On November 13, India’s Defense Minister Manohar Parrikar officially inducted the Indian Navy’s first squadron of Boeing P-8I Poseidon aircraft at Rajali Naval Air Station in southern India, about 70 kilometers off Chennai.
According to a press release from the Indian Navy, the Indian defense minister flew in on board a P-8I Poseidon aircraft prior to attending the official ceremony. “During the flight, Shri Parrikar was given an exposure to various sensors and other sophisticated state-of-the-art equipment and their capabilities,” the press statement reads.
In his remarks, Parrikar pointed out that even during the extensive trial and testing phases the P-8I aircraft had “achieved a number of operational milestones” including “participation in the search effort for Malaysian Airlines Flight MH 370, the first successful firing of air launched Harpoon Block II missile in the world, torpedo firing, and active participation in major naval exercises.”
The new unit — designated Indian Naval Air Squadron 312-A — will be permanently based at Rajali Naval Air Station.
In January 2009, India became the first international customer for the P-8I aircraft, designed and built by Boeing to replace the U.S. Navy’s aging P-3 fleet, with the signing of a $2.1 billion contract for the purchase of eight aircraft.
According to my colleague, Ankit Panda, the P-8I is an export variant of the P-8A Poseidon, “designed for the needs of the Indian Navy. Notably, it features a Telephonics APS-143 OceanEye aft radar, and magnetic anomaly detector not present on the original P-8A.”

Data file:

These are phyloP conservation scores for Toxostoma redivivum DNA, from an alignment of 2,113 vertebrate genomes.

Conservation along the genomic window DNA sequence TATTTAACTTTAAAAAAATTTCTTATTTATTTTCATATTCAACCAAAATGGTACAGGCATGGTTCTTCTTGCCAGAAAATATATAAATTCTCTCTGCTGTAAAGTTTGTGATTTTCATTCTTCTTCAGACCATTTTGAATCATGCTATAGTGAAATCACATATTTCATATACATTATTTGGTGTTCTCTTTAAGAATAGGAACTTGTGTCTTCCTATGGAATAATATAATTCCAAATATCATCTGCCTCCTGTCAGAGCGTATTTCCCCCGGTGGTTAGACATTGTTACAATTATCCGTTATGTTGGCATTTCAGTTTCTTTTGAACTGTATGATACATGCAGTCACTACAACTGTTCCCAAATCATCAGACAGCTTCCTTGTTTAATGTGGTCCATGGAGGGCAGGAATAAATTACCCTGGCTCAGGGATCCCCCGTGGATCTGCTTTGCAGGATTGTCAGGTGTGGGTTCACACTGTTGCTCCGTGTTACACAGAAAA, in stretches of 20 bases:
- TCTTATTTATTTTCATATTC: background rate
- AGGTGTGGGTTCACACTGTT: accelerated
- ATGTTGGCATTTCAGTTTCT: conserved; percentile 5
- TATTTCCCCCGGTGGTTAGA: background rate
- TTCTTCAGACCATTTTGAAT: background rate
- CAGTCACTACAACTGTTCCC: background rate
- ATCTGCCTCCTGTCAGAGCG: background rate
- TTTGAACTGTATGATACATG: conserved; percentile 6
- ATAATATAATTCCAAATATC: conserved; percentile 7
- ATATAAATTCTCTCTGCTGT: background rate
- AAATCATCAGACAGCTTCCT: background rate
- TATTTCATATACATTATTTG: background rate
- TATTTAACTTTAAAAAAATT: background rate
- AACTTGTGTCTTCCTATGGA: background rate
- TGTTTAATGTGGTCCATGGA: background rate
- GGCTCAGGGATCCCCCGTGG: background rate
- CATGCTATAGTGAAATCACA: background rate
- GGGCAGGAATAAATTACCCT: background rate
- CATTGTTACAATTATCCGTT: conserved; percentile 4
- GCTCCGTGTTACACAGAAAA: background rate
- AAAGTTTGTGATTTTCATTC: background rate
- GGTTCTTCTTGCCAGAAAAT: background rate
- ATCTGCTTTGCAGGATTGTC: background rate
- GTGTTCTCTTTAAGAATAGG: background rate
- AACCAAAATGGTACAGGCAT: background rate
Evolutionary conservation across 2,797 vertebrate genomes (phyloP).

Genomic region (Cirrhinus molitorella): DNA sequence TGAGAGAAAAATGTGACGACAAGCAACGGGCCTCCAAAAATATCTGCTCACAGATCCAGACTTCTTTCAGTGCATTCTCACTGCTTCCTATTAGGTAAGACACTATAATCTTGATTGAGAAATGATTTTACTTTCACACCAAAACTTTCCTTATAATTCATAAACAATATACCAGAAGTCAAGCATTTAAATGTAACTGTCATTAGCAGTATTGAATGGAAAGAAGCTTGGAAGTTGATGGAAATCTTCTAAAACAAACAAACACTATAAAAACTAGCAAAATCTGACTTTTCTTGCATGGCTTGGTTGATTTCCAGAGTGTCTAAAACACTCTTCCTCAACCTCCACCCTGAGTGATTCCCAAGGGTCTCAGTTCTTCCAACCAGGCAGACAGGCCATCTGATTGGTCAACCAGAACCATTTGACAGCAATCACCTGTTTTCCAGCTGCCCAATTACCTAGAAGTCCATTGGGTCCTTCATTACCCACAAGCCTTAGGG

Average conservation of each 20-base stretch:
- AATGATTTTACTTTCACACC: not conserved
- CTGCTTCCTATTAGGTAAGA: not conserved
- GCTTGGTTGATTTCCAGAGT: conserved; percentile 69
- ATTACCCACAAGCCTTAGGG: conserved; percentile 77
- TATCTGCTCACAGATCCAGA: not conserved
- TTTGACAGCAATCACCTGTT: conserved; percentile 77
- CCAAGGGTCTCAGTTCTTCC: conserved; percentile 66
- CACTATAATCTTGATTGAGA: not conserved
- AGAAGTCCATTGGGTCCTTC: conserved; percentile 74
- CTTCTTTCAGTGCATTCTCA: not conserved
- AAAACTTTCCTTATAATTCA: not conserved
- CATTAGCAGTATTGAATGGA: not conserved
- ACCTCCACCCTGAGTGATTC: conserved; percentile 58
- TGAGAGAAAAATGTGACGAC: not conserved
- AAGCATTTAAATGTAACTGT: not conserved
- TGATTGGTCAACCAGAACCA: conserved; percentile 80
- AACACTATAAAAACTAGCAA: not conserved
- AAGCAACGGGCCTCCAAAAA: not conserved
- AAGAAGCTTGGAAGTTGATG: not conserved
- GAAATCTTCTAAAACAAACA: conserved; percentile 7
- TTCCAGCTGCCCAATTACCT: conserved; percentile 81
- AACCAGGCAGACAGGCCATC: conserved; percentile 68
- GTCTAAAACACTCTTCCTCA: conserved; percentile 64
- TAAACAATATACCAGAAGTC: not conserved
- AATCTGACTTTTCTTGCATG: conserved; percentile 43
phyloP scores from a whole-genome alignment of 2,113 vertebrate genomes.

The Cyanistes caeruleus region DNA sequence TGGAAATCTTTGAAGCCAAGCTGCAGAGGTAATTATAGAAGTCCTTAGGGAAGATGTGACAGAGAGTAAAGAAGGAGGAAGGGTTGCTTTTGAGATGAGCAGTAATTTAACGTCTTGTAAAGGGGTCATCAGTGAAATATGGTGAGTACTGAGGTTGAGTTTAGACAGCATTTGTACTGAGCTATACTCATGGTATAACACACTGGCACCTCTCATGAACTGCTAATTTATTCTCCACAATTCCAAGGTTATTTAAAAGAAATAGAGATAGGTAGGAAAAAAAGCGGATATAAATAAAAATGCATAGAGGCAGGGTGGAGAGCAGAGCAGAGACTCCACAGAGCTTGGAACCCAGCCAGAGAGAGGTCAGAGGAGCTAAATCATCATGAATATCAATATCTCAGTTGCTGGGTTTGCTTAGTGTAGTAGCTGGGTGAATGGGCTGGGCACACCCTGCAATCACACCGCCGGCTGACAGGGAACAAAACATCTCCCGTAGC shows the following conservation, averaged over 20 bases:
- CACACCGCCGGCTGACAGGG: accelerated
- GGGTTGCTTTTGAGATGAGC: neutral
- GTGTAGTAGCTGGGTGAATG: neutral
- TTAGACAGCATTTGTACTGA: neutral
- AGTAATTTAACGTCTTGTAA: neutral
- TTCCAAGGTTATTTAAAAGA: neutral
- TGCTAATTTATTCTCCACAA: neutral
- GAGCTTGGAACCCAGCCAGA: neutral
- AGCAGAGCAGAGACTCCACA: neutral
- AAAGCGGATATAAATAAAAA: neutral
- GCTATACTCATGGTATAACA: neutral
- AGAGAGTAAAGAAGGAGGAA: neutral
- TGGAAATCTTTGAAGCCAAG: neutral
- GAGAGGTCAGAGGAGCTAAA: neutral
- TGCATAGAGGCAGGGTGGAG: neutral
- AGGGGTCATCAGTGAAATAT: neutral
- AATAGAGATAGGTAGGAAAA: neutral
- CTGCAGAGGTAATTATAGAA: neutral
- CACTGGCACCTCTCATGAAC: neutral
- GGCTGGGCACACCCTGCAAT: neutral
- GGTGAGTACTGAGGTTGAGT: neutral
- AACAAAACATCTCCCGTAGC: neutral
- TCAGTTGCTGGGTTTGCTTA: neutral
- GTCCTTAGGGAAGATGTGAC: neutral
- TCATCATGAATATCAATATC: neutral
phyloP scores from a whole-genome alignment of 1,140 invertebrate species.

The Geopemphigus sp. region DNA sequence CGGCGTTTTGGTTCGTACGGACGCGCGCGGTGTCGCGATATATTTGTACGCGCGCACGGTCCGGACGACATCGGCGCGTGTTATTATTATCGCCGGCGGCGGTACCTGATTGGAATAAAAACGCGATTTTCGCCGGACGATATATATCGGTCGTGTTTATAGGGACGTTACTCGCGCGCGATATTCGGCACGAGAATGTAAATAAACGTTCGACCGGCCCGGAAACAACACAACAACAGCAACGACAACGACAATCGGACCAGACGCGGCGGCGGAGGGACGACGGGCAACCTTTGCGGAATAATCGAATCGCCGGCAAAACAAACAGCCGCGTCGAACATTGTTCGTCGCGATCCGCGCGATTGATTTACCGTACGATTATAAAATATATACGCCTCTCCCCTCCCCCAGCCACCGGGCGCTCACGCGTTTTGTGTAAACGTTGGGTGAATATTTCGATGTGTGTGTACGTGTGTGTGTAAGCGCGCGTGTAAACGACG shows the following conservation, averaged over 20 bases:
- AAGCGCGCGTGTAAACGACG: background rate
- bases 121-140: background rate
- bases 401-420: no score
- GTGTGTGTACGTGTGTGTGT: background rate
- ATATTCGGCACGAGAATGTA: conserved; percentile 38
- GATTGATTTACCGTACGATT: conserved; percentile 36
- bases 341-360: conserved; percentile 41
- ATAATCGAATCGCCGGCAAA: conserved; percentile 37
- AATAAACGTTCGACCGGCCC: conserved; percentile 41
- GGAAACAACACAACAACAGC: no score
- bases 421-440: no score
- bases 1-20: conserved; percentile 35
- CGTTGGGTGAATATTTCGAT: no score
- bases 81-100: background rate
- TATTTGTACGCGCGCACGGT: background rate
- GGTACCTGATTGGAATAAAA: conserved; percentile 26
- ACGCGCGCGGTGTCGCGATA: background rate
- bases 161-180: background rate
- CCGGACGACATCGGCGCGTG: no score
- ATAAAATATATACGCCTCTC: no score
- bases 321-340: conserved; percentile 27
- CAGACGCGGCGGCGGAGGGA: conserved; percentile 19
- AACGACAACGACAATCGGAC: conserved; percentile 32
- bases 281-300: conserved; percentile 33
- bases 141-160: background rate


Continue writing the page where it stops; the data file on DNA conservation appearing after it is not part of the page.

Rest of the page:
The aircraft is capable of flying 1,100 kilometers to a patrol area, remaining there for six hours, and then returning to base, with a total mission time of ten hours, according to The Business Standard.
The first plane was delivered to India in May 2013. All eight planes are currently operational and have been inducted into the Indian Navy. The Indian Navy’s press release explains that the P-8I aircraft “is equipped for long range anti-submarine warfare, anti -surface warfare, intelligence, surveillance and reconnaissance in support of broad area, maritime and littoral operations. Its communication and sensor suite includes indigenous equipment (…)”
Business Standard discusses in detail the P-8I’s formidable anti-ship weapons:
Enemy submarines can be destroyed with five Mark 54 torpedoes housed in a special warmed compartment in the aircraft’s belly, from where they are launched. Submarines can also be engaged with the Mark 82 depth charge, which is standard U.S. Navy equipment. Alternatively, the P-8I, which is data-linked with Indian submarines, can pass on the location of the enemy submarine. Indian submarines can then zero-in on the intruder and fire torpedoes to destroy it.
In July, India announced that it will acquire four additional P8-I aircraft from the United States. Once the additional aircraft are delivered, India plans to retire its aging fleet of five Russian Tu-142 Bear long-range maritime surveillance aircraft.